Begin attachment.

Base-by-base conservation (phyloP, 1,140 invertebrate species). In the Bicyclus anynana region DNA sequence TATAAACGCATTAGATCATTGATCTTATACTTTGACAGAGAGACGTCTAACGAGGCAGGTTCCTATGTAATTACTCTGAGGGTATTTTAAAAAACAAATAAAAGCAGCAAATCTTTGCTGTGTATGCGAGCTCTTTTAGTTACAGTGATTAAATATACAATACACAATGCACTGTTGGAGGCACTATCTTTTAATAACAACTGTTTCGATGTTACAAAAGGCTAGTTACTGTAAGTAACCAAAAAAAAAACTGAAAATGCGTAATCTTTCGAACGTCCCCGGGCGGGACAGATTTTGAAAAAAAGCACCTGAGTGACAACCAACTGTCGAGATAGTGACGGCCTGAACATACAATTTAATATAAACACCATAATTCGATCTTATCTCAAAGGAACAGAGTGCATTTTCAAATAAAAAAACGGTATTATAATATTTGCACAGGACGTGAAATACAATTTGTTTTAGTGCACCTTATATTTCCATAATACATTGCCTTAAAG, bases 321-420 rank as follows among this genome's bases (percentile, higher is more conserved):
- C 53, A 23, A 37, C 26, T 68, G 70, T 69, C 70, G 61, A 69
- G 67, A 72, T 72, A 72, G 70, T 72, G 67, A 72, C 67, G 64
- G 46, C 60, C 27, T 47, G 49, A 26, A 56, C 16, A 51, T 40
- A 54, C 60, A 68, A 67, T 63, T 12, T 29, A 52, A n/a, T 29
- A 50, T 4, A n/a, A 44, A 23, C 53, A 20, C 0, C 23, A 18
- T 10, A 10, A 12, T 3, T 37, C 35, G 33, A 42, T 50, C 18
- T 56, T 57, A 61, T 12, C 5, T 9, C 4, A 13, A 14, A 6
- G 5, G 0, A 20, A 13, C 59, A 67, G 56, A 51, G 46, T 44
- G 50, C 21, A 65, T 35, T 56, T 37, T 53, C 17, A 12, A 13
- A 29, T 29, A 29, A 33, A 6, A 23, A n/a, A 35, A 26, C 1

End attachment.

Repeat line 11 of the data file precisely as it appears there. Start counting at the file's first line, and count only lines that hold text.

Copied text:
- A 29, T 29, A 29, A 33, A 6, A 23, A n/a, A 35, A 26, C 1